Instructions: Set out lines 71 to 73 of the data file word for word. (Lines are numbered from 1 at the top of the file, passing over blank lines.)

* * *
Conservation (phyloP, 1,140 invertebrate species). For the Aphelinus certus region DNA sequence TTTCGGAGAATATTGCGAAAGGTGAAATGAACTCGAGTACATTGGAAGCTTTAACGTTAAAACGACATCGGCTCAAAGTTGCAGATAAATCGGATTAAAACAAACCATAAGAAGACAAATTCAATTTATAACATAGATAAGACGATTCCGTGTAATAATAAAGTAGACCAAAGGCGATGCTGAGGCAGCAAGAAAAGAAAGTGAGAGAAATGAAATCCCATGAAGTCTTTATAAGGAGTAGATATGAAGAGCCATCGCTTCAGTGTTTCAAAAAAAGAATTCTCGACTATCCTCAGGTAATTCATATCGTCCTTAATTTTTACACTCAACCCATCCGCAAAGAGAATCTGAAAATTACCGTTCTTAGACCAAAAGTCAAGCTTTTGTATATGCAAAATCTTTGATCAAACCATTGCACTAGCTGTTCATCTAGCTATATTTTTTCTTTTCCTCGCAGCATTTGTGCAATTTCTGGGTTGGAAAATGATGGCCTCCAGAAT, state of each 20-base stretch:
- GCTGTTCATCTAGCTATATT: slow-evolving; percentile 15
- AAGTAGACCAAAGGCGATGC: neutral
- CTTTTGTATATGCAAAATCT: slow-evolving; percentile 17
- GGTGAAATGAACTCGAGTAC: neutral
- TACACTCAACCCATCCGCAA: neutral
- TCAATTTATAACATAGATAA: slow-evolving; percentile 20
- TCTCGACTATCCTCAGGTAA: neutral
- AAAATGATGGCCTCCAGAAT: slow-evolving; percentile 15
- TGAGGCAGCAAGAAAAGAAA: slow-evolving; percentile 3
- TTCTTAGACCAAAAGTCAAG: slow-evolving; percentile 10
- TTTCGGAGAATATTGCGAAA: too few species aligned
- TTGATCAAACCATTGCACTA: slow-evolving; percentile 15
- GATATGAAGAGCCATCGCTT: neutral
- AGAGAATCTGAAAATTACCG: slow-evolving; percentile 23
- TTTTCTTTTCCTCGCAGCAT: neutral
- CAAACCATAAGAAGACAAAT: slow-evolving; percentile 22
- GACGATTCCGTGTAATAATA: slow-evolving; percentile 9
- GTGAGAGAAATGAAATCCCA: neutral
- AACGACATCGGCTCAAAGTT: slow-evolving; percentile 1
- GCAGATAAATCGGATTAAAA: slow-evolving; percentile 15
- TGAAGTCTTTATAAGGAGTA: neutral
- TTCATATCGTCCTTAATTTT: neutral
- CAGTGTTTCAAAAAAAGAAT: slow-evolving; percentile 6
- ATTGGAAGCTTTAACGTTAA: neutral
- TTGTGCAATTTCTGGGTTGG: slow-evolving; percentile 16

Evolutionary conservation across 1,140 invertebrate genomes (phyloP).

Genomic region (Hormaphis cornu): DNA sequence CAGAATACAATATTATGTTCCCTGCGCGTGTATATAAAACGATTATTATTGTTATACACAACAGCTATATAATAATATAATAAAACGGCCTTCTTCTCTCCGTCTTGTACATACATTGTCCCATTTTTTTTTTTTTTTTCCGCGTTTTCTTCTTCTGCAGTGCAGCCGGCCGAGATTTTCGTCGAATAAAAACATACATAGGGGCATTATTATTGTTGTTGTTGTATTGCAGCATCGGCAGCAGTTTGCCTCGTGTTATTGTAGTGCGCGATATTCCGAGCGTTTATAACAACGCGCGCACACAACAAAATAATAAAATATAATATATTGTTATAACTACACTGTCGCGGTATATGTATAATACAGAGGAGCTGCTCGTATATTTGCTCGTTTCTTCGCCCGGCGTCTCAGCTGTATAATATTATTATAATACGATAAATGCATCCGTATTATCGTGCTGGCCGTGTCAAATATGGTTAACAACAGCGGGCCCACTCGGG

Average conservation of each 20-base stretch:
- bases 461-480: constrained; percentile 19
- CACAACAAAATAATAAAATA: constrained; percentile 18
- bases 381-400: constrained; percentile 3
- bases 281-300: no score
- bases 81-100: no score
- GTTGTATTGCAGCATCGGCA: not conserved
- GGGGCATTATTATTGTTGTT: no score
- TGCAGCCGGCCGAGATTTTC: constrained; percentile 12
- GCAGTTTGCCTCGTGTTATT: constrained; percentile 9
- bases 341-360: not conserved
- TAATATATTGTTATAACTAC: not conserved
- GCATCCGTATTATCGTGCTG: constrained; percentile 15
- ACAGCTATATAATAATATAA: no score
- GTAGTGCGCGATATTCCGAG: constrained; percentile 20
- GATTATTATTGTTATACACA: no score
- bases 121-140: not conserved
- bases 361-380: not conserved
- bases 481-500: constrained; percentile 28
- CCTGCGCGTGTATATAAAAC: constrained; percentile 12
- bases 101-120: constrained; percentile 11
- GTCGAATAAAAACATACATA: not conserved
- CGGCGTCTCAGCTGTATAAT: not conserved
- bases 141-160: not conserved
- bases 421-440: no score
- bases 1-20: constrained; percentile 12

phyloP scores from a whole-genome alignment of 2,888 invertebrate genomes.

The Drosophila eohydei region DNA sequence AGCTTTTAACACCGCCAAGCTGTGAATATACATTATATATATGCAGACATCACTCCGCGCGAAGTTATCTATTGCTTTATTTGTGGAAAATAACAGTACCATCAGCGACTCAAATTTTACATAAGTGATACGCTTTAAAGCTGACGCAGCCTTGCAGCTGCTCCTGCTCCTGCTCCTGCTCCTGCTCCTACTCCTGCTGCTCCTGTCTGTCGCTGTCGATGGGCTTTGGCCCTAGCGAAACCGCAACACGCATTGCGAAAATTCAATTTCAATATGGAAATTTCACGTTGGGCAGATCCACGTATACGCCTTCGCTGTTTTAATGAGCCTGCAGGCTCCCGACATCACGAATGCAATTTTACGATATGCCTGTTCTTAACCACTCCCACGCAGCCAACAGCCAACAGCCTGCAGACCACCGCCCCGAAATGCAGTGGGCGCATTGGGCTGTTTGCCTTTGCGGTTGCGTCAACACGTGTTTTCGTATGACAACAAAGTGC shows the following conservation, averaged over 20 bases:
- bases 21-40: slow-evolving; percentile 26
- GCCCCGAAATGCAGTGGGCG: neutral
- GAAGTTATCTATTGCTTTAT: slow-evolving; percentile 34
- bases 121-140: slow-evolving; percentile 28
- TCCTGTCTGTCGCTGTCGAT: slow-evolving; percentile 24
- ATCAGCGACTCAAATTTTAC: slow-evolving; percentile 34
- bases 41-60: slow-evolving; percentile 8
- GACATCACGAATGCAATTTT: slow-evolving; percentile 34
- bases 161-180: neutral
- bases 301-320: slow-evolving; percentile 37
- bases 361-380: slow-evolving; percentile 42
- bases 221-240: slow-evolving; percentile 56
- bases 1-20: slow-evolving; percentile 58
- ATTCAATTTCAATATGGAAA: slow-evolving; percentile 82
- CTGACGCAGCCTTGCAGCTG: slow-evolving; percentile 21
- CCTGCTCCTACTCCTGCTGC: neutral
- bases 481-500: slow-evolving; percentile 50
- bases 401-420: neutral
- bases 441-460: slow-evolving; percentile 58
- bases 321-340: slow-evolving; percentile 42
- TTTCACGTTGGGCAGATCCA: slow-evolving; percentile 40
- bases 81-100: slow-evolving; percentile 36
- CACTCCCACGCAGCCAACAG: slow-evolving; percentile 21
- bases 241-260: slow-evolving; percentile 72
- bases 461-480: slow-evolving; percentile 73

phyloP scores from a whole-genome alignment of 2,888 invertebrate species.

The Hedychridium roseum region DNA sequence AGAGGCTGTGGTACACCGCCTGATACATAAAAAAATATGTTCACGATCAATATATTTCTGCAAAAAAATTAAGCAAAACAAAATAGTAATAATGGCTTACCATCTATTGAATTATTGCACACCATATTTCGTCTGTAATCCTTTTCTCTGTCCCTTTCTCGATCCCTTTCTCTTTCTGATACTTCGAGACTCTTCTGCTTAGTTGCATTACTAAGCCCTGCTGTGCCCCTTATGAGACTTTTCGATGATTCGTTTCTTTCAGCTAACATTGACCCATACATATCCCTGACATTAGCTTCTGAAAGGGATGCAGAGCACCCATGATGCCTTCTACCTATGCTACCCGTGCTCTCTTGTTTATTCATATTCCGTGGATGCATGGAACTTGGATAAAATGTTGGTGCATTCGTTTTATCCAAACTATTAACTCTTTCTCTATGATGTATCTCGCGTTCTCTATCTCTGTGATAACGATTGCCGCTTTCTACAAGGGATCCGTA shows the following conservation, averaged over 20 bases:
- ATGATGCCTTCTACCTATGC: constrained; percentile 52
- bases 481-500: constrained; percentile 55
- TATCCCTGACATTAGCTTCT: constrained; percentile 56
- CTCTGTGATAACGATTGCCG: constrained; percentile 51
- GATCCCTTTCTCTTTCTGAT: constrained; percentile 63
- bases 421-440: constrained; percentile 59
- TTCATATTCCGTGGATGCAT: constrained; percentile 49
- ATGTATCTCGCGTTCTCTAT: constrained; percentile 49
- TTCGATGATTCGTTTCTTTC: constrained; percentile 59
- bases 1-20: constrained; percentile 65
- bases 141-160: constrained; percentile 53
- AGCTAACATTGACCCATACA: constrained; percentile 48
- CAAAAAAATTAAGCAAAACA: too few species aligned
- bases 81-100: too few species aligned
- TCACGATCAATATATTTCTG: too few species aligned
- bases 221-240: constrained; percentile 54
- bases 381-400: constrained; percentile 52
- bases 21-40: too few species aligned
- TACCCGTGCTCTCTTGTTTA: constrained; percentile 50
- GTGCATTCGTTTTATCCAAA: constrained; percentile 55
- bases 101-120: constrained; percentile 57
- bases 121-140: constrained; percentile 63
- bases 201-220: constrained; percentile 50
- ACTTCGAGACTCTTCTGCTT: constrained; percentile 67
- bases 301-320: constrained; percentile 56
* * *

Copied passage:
- CTGACGCAGCCTTGCAGCTG: slow-evolving; percentile 21
- CCTGCTCCTACTCCTGCTGC: neutral
- bases 481-500: slow-evolving; percentile 50